Molly Baroness Meacher of the House of Lords in Britain said that severely disabled children are “not viable people” and should have been aborted because it would have been in their best interest. I kid you not:
Seriously disabled children should be considered non-persons and would be better off having been aborted, according to a Peer speaking in the House of Lords Tuesday. Attempting to couch her assertion in terms of children’s “rights”, Molly Baroness Meacher told the Lords that children born with severe disabilities are “not viable people”.
The comments came as the Lords debated an amendment to the Human Fertilisation and Embryology Bill, put forward by Lady Swinton, Baroness Masham of Ilton, that would have protected unborn disabled children from abortion after the 24 week gestational time limit. The amendment was defeated by 89 votes to 22.
Under Britain’s abortion law, children judged to have some form of disability, including such comparatively minor disabilities as club foot or cleft palate, can be aborted up to the time of natural birth.
Referring to two children she knows who were born prematurely with severe cerebral palsy, Baroness Meacher said, “They were natural births. Those two children cannot breathe naturally; they have to be helped to breathe. They will never talk. They lie on their backs and can do nothing.”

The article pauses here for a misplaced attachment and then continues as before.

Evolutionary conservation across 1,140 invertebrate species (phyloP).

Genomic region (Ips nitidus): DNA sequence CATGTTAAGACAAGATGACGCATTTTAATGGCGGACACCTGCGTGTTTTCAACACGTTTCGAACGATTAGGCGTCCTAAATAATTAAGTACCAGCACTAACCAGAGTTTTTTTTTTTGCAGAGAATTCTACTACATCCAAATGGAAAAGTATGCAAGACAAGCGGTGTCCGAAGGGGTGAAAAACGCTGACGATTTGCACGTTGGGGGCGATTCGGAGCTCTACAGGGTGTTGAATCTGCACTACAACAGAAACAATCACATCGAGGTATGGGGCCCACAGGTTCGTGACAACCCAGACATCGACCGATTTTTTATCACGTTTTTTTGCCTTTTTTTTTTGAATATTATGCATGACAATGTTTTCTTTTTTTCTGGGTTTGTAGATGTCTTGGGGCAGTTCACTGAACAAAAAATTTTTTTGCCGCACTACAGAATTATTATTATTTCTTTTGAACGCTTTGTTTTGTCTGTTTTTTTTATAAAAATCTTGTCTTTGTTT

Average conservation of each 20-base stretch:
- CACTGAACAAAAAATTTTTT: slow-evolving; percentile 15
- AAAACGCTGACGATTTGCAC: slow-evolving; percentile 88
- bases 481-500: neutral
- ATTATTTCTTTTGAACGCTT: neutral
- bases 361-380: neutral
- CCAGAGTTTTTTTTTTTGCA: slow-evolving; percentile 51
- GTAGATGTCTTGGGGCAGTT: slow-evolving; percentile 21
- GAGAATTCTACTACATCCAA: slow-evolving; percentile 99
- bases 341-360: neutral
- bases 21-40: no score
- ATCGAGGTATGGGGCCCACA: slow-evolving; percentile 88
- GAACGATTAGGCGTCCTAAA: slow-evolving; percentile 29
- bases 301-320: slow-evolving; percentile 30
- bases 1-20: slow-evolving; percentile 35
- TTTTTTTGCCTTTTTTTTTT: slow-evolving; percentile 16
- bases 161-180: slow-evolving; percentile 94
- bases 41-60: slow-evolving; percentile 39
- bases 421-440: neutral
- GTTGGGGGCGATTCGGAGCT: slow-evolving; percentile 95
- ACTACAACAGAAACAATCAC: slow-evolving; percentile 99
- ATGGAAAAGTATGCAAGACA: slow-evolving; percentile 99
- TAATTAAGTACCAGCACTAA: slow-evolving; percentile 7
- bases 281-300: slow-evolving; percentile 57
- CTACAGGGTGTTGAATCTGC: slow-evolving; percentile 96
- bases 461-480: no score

“My belief is that there are children, born at those very early ages, who are not viable people. It would be in their best interests to have been aborted.”
She said, “I want to speak about the rights of the child. The Mental Capacity Act refers to the child having capacity; if they do not have capacity, it is important for the professionals to consider their best interests.”
“There rests my case. We need to consider the best interests of these babies.”
To Baroness Meacher, it’s in their best interests to die? This is monstrous. The national director of the Society for the Protection of Unborn Children put it correctly when he said this:
“Baroness Meacher,” Smeaton said, “clearly considers that her own capacity and achievements in life put her right to life in a different category from the right to life owed to people with cerebral palsy – that she is ‘viable person’ but ‘they’ are not ‘viable people’.”
This sounds like something out of a sick science fiction movie.